New research from the Institute of Psychiatry, Psychology & Neuroscience (IoPPN) at King’s College London, in partnership with the University of Arizona (UoA), has solved a century-old debate over how the brains of arthropods evolved over the course of more than five hundred million years.
The study, published in Science, was jointly led by Dr Frank Hirth of King’s IoPPN, and Professor Nicholas Strausfeld from UoA; it resolves a long and heated debate about the origin and composition of the brain in arthropods – the most species-rich phylum in the animal kingdom that includes insects, crustaceans, spiders and other arachnids, as well as other lineages such as millipedes and centipedes.
The new study provides a detailed analysis of fossilized remains of an armoured lobopodian known as Cardiodictyon catenulum.
The size of the fossil – measuring about 1.5cm in total – meant that it was not possible to x-ray the sample. Instead, researchers used a technique called “chromatic filtering” of high-resolution digitalized images to filter out light at different wavelengths. The technique revealed a segmented nervous system in the animal’s trunk and a brain comprising three confluent domains in an unsegmented head .
“Until very recently, the common understanding was ‘brains don’t fossilize,’ so you would not expect to find a fossil with a preserved brain in the first place. This animal is so small you would not even dare to look at it in hopes of finding a brain.”– Dr Frank Hirth, reader of evolutionary neuroscience at King’s IoPPN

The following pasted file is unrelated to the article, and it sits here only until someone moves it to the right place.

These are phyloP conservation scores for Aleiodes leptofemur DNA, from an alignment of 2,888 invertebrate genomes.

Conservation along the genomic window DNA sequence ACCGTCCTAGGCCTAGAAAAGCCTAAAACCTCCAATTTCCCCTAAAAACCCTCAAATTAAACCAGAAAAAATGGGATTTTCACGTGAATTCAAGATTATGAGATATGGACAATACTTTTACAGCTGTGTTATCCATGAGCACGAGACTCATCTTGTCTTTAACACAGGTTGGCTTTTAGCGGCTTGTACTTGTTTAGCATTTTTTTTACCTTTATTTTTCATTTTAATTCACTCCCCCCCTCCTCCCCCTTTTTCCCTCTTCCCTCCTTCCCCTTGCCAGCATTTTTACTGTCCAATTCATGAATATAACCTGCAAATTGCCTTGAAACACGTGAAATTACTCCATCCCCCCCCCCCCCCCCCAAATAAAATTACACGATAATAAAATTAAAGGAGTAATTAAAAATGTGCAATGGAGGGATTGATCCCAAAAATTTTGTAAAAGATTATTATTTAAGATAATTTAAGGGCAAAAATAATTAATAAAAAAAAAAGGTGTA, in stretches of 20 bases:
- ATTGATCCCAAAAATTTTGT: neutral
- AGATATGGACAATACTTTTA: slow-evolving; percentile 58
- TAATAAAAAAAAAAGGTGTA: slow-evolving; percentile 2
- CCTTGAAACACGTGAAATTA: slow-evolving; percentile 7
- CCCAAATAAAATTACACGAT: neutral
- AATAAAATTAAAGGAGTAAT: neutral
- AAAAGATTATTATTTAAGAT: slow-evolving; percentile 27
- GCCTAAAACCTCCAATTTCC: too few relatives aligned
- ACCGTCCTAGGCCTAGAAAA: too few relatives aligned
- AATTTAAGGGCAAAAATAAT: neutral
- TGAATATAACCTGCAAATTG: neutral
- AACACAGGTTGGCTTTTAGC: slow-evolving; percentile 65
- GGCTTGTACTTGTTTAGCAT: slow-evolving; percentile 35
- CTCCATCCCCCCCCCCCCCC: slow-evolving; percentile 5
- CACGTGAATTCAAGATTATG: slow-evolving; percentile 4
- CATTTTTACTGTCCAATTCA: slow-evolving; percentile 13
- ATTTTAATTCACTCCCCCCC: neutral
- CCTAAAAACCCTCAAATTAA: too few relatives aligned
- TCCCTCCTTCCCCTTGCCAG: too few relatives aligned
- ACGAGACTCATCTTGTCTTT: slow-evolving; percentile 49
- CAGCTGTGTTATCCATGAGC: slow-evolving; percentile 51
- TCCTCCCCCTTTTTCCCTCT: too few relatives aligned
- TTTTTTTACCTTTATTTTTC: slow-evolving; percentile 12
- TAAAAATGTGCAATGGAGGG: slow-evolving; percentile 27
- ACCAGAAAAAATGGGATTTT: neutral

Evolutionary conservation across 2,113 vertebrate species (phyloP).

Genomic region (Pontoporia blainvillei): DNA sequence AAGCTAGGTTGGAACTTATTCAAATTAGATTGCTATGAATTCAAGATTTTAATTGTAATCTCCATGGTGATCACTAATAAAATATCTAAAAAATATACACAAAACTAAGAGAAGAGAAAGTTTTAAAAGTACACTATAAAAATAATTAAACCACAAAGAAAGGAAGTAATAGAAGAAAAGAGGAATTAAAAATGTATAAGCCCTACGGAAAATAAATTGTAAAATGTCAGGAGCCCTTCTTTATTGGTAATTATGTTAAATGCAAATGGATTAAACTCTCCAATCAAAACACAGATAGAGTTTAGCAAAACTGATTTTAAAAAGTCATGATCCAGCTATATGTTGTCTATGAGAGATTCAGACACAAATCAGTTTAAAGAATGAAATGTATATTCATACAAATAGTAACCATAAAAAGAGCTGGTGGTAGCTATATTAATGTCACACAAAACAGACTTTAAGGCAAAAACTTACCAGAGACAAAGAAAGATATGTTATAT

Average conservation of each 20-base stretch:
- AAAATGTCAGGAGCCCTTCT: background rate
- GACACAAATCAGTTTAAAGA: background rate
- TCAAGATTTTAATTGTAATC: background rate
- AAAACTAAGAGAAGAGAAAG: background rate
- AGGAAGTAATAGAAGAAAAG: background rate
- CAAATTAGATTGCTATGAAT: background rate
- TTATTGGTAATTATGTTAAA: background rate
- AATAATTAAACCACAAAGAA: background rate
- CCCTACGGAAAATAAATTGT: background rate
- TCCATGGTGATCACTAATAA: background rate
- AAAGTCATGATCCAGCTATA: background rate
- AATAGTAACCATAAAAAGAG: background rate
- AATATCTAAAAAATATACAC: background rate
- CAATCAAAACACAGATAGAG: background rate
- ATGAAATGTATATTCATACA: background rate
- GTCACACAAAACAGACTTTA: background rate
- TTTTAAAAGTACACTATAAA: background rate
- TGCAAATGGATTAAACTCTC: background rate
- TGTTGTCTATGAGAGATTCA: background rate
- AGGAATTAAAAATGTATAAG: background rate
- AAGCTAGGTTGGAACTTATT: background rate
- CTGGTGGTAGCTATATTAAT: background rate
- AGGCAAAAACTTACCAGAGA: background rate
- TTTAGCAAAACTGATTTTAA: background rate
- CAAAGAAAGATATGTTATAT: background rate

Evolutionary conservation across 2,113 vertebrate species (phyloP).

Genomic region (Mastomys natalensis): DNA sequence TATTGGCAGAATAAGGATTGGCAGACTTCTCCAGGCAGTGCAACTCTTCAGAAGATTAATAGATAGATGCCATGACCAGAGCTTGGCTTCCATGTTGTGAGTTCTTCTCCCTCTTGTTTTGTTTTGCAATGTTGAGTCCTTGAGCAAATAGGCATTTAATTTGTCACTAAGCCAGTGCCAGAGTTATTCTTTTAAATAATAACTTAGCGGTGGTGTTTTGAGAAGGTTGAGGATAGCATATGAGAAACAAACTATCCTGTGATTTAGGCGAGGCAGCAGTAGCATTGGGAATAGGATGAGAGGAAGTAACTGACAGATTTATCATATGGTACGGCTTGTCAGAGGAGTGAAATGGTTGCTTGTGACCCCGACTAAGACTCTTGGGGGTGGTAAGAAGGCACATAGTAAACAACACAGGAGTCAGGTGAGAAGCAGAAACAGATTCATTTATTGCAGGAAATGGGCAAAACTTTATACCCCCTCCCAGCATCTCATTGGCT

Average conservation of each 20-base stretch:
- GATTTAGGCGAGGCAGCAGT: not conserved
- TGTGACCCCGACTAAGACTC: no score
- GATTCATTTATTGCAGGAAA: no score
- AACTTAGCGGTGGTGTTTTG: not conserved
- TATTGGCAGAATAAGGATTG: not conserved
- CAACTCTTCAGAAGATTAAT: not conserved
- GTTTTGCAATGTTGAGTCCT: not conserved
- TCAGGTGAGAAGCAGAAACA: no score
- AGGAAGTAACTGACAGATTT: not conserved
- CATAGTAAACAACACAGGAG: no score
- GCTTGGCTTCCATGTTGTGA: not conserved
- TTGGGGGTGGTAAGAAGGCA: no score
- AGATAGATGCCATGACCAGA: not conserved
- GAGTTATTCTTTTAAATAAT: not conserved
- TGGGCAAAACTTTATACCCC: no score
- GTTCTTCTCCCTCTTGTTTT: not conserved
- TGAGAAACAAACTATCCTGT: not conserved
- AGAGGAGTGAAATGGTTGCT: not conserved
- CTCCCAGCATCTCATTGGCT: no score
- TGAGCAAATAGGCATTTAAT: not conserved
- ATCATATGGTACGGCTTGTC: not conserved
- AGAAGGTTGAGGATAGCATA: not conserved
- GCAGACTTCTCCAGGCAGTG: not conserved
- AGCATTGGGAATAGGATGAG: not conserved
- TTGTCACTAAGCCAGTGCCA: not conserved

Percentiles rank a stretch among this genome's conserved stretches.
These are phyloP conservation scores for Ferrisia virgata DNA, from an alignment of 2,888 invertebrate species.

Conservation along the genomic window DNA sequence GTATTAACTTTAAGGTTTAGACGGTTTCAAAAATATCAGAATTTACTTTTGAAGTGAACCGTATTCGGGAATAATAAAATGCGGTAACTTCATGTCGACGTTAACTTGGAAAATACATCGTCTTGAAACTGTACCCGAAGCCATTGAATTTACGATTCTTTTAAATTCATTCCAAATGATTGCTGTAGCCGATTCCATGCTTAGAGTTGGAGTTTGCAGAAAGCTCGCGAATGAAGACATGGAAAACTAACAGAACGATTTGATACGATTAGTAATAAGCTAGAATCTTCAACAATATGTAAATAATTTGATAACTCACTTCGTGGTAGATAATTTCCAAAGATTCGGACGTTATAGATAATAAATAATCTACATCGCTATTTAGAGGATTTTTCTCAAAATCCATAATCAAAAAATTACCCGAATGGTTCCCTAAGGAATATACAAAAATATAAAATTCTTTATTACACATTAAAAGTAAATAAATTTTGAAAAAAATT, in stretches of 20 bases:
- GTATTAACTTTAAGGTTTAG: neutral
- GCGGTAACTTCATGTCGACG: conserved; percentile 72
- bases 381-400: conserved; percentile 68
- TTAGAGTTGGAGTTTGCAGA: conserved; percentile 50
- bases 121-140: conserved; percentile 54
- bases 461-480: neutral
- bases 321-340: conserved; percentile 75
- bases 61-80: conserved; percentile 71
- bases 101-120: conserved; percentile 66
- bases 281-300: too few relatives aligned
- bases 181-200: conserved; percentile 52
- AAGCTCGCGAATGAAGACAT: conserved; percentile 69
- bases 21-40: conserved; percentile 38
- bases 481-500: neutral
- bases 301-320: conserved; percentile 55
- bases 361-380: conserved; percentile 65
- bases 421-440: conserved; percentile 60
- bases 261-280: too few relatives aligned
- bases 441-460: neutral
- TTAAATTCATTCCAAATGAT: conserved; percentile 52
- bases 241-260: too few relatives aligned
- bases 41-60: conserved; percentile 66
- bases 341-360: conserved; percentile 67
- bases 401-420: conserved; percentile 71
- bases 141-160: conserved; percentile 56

The researchers compared the head and brain morphology of the fossil to other known fossils, as well as living arthropods. By combining the detailed paleomorphological analysis of the fossil with known gene expression patterns of living arthropods, they identified a cerebral ground pattern that has persisted from the Cambrian period 525 million years ago until the present. Dr Hirth continued, “We have identified a common signature of all brains and how they formed. We realized that each brain domain and its corresponding features are specified by the same combination of genes, irrespective of the species we looked at. This identifies a common genetic ground plan for making a brain.”
Hirth and Strausfeld suggest that the morphological and genetic interpretations described in their study may be applicable to other creatures outside of arthropods and their immediate relatives. This has important implications when comparing the nervous system of arthropods with those of vertebrates, which show comparable architectures in which the forebrain and midbrain are genetically and developmentally distinct from the trunk’s spinal cord, they said.
Professor Strausfeld said their findings also offer a message of continuity at a time when the planet is changing dramatically under the influence of climatic shifts.
“At a time when major geological and climatic events were reshaping the planet, simple marine animals such as Cardiodictyon gave rise to the world’s most diverse group of organisms – the euarthropods – that eventually spread to every emergent habitat on Earth, but which are now being threatened by our own ephemeral species.”
The Lower Cambrian Lobopodian Cardiodictyon Resolves the Origin of Euarthropod Brains (DOI ) () was published in Science.